Experts and civil society organisations fear that hundreds of people convicted under the Sexual Offences Act will try to get their sentences quashed after a landmark court ruling exposed a loophole in the legislation that might allow sex offenders to walk free.

According to a recent high court sexual assault judgment, perpetrators arrested for certain offences in the act cannot be formally charged because legislators omitted to prescribe sentences for the offences.

The loophole covers 29 sections of the legislation in which offenders cannot be charged for offences including sexual assault, compelled sexual assault, consensual sexual acts with children, sexual exploitation and sexual grooming of children, as well as sexual offences against mentally disabled people.

Parliament’s justice committee will meet on Tuesday to plug the potentially calamitous flaws.

Alarmingly, legal observers point out that offenders who had already been convicted could also apply to have their convictions set aside.

The judgment, handed down by the full bench of the Western Cape High Court, has been described as a “legal crisis” that needed to be resolved immediately.

The act, which came into effect in December 2007, does not affect rape cases as this is covered by the Criminal Law Amendment Act.

“This is so shocking. The logic of it is completely flawed,” said Kubi Rama, chief operating officer of advocacy group, Gender Links.

“Because there is no sentence prescribed in the act does not mean that a crime was not committed. It is a pure technicality,” said Rama.

“The other issue this raises is, will this open the door to offenders who have already being convicted under the act who will now believe they can go back and appeal so that their charges should be quashed?”

She said that the National Prosecuting Authority (NPA) should close the loophole as a “matter of urgency”.

“How is it possible that a court will make such a ruling? One has to apply logic and common sense to some of these things. I really hope the NPA takes this further as a matter of urgency and corrects this error that creates this legal crisis,” said Rama. “It is incumbent on the NPA to deal with it expediently.”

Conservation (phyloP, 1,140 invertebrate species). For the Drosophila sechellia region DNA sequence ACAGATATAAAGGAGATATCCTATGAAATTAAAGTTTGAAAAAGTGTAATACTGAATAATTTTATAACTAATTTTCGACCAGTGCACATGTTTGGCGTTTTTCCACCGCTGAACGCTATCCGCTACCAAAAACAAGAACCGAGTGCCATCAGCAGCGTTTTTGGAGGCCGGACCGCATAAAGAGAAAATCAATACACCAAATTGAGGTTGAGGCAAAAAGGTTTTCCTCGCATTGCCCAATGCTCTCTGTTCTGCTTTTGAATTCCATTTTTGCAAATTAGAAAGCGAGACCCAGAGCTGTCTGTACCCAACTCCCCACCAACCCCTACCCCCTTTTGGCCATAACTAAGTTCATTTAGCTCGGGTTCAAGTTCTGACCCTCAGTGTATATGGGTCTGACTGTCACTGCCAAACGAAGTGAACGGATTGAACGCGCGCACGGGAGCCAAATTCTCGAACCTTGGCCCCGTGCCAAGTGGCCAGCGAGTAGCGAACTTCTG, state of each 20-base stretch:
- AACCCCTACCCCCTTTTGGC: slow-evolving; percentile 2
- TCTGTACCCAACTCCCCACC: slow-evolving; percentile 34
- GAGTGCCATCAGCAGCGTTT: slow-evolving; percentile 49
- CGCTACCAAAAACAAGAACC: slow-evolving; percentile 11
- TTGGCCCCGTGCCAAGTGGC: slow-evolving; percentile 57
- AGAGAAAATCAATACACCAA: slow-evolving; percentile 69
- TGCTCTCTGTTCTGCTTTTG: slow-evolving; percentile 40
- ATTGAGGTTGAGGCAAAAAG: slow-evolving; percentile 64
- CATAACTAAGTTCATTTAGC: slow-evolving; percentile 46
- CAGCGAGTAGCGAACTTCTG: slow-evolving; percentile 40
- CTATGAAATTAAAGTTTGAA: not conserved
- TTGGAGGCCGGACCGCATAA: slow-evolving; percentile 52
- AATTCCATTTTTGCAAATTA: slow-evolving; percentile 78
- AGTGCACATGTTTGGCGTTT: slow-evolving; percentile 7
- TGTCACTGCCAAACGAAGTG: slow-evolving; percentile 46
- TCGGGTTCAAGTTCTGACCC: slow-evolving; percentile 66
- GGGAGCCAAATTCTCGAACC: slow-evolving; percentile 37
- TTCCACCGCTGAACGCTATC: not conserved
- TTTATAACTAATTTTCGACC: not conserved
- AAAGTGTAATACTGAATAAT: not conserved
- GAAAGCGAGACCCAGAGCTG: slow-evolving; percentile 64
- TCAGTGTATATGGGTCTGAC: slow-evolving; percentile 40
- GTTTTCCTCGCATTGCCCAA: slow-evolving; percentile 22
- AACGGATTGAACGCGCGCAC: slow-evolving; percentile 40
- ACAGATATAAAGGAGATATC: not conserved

Spokesman for the Department of Justice, Tlali Tlali, said the matter was receiving “serious and urgent attention”.

“We will soon be able to indicate the route we will take in attending to it,” he said.

Parliament’s justice committee chairman, Lluwellyn Landers (ANC), said that when it met today, it would co-ordinate a response to the judgment with the Department of Justice – the sponsor of the law.

This could comprise an appeal to the Supreme Court of Appeal or the Constitutional Court – which would effectively put the high court judgment on hold, as other courts would be hesitant to rule on similar cases until the matter had been resolved one way or another, a member of the justice committee said.

This would also prevent those convicted or charged with the affected sexual crimes from hopping on the bandwagon and using the court judgment as a get-out-of-jail card.

“I think it’s very much an issue of the law being an ass, because, quite clearly, even if there was an oversight (on our part), the judgment still comes to the bizarre conclusion that, because the legislature did not specify penalties, it did not intend for the crimes to be punished. This is completely illogical”, the MP said.

The National Sexual Offences Working Group, comprising NGOs, will hold an emergency meeting about the issue, Childline SA’s manager of training and advocacy, Joan van Niekerk, said.

“We are very concerned. This is an absolutely disaster,” said van Niekerk.

“It is time to sort this act out once and for all. There are sections that are flawed,” she said, adding that the group would seek the entire reform of the Sexual Offences Act.

“We want an act that works.”

African Christian Democratic Party chairwoman, Jo-Ann Downs, was aghast at what she called the government’s “blatant failure to protect women and children from rape and|violent abuse”.

“This is a very serious omission that has far-reaching implications as sexual offenders may now be able to apply to have their charges quashed, or even worse, their convictions overturned,” Downs said.

The DA described the judgment as a “devastating blow” to the fight against such crimes.